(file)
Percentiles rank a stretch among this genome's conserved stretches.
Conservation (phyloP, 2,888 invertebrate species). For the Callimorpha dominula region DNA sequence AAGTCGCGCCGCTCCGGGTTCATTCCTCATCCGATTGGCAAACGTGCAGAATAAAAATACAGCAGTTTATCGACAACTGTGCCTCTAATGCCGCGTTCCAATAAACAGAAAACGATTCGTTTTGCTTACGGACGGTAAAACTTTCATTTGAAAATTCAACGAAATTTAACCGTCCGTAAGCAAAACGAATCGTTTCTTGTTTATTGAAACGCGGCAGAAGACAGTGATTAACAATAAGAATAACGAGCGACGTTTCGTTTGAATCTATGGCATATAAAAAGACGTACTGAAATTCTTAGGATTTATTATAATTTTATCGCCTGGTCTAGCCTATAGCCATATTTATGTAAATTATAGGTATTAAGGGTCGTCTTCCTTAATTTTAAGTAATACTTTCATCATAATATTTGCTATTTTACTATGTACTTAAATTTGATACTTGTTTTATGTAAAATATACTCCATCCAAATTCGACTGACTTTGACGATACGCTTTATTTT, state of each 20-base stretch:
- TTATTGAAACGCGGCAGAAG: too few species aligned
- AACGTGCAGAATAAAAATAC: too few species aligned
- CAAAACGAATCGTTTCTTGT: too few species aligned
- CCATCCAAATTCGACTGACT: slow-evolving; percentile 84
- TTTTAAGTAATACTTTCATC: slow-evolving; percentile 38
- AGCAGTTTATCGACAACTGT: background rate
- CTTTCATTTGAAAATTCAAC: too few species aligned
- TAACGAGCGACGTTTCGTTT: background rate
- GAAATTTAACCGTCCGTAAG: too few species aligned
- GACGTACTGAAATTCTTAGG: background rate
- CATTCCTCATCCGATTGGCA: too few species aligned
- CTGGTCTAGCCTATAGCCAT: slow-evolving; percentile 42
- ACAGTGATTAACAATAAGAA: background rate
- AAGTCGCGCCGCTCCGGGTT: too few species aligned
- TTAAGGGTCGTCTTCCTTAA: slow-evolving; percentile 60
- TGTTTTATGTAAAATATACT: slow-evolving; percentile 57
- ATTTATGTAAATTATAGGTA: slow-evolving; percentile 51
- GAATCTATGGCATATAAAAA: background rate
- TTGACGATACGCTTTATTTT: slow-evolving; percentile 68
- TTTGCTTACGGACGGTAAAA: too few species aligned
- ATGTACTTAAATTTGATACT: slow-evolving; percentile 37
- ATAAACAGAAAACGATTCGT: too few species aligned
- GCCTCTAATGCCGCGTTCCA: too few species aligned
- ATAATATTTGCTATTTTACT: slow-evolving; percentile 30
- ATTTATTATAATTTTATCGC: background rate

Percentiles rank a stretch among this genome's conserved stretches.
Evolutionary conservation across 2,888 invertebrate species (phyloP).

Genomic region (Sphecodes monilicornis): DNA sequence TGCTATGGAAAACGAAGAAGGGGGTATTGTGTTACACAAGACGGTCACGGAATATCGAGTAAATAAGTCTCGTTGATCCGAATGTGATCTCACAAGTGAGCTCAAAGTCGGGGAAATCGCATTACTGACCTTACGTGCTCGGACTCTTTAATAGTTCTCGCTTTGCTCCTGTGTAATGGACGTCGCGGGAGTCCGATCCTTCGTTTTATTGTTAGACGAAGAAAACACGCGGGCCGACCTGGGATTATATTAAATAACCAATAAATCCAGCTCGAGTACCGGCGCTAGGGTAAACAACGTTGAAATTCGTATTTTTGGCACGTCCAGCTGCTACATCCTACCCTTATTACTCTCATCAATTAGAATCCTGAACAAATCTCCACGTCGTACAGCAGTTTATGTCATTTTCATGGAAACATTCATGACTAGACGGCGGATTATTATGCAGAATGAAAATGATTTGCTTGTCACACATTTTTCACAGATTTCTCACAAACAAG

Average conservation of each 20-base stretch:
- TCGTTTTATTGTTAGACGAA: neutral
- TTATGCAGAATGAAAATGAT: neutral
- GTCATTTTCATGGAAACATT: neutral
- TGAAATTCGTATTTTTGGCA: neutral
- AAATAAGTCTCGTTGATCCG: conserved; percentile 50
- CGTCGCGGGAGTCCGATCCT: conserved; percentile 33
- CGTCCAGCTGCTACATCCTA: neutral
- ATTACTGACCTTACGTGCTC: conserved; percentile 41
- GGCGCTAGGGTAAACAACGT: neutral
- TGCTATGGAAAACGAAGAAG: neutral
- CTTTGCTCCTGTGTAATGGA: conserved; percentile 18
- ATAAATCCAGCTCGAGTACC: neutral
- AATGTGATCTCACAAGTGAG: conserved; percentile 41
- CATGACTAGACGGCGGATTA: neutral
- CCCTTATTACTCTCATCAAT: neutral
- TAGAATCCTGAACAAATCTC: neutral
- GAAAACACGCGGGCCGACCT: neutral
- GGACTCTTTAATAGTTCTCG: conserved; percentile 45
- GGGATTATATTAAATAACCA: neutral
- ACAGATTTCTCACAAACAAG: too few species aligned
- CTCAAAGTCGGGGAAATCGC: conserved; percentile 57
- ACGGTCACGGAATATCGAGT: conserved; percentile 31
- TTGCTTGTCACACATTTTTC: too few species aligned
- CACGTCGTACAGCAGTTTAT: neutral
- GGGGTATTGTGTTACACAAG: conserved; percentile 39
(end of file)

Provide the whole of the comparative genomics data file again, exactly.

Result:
Percentiles rank a stretch among this genome's conserved stretches.
Conservation (phyloP, 2,888 invertebrate species). For the Callimorpha dominula region DNA sequence AAGTCGCGCCGCTCCGGGTTCATTCCTCATCCGATTGGCAAACGTGCAGAATAAAAATACAGCAGTTTATCGACAACTGTGCCTCTAATGCCGCGTTCCAATAAACAGAAAACGATTCGTTTTGCTTACGGACGGTAAAACTTTCATTTGAAAATTCAACGAAATTTAACCGTCCGTAAGCAAAACGAATCGTTTCTTGTTTATTGAAACGCGGCAGAAGACAGTGATTAACAATAAGAATAACGAGCGACGTTTCGTTTGAATCTATGGCATATAAAAAGACGTACTGAAATTCTTAGGATTTATTATAATTTTATCGCCTGGTCTAGCCTATAGCCATATTTATGTAAATTATAGGTATTAAGGGTCGTCTTCCTTAATTTTAAGTAATACTTTCATCATAATATTTGCTATTTTACTATGTACTTAAATTTGATACTTGTTTTATGTAAAATATACTCCATCCAAATTCGACTGACTTTGACGATACGCTTTATTTT, state of each 20-base stretch:
- TTATTGAAACGCGGCAGAAG: too few species aligned
- AACGTGCAGAATAAAAATAC: too few species aligned
- CAAAACGAATCGTTTCTTGT: too few species aligned
- CCATCCAAATTCGACTGACT: slow-evolving; percentile 84
- TTTTAAGTAATACTTTCATC: slow-evolving; percentile 38
- AGCAGTTTATCGACAACTGT: background rate
- CTTTCATTTGAAAATTCAAC: too few species aligned
- TAACGAGCGACGTTTCGTTT: background rate
- GAAATTTAACCGTCCGTAAG: too few species aligned
- GACGTACTGAAATTCTTAGG: background rate
- CATTCCTCATCCGATTGGCA: too few species aligned
- CTGGTCTAGCCTATAGCCAT: slow-evolving; percentile 42
- ACAGTGATTAACAATAAGAA: background rate
- AAGTCGCGCCGCTCCGGGTT: too few species aligned
- TTAAGGGTCGTCTTCCTTAA: slow-evolving; percentile 60
- TGTTTTATGTAAAATATACT: slow-evolving; percentile 57
- ATTTATGTAAATTATAGGTA: slow-evolving; percentile 51
- GAATCTATGGCATATAAAAA: background rate
- TTGACGATACGCTTTATTTT: slow-evolving; percentile 68
- TTTGCTTACGGACGGTAAAA: too few species aligned
- ATGTACTTAAATTTGATACT: slow-evolving; percentile 37
- ATAAACAGAAAACGATTCGT: too few species aligned
- GCCTCTAATGCCGCGTTCCA: too few species aligned
- ATAATATTTGCTATTTTACT: slow-evolving; percentile 30
- ATTTATTATAATTTTATCGC: background rate

Percentiles rank a stretch among this genome's conserved stretches.
Evolutionary conservation across 2,888 invertebrate species (phyloP).

Genomic region (Sphecodes monilicornis): DNA sequence TGCTATGGAAAACGAAGAAGGGGGTATTGTGTTACACAAGACGGTCACGGAATATCGAGTAAATAAGTCTCGTTGATCCGAATGTGATCTCACAAGTGAGCTCAAAGTCGGGGAAATCGCATTACTGACCTTACGTGCTCGGACTCTTTAATAGTTCTCGCTTTGCTCCTGTGTAATGGACGTCGCGGGAGTCCGATCCTTCGTTTTATTGTTAGACGAAGAAAACACGCGGGCCGACCTGGGATTATATTAAATAACCAATAAATCCAGCTCGAGTACCGGCGCTAGGGTAAACAACGTTGAAATTCGTATTTTTGGCACGTCCAGCTGCTACATCCTACCCTTATTACTCTCATCAATTAGAATCCTGAACAAATCTCCACGTCGTACAGCAGTTTATGTCATTTTCATGGAAACATTCATGACTAGACGGCGGATTATTATGCAGAATGAAAATGATTTGCTTGTCACACATTTTTCACAGATTTCTCACAAACAAG

Average conservation of each 20-base stretch:
- TCGTTTTATTGTTAGACGAA: neutral
- TTATGCAGAATGAAAATGAT: neutral
- GTCATTTTCATGGAAACATT: neutral
- TGAAATTCGTATTTTTGGCA: neutral
- AAATAAGTCTCGTTGATCCG: conserved; percentile 50
- CGTCGCGGGAGTCCGATCCT: conserved; percentile 33
- CGTCCAGCTGCTACATCCTA: neutral
- ATTACTGACCTTACGTGCTC: conserved; percentile 41
- GGCGCTAGGGTAAACAACGT: neutral
- TGCTATGGAAAACGAAGAAG: neutral
- CTTTGCTCCTGTGTAATGGA: conserved; percentile 18
- ATAAATCCAGCTCGAGTACC: neutral
- AATGTGATCTCACAAGTGAG: conserved; percentile 41
- CATGACTAGACGGCGGATTA: neutral
- CCCTTATTACTCTCATCAAT: neutral
- TAGAATCCTGAACAAATCTC: neutral
- GAAAACACGCGGGCCGACCT: neutral
- GGACTCTTTAATAGTTCTCG: conserved; percentile 45
- GGGATTATATTAAATAACCA: neutral
- ACAGATTTCTCACAAACAAG: too few species aligned
- CTCAAAGTCGGGGAAATCGC: conserved; percentile 57
- ACGGTCACGGAATATCGAGT: conserved; percentile 31
- TTGCTTGTCACACATTTTTC: too few species aligned
- CACGTCGTACAGCAGTTTAT: neutral
- GGGGTATTGTGTTACACAAG: conserved; percentile 39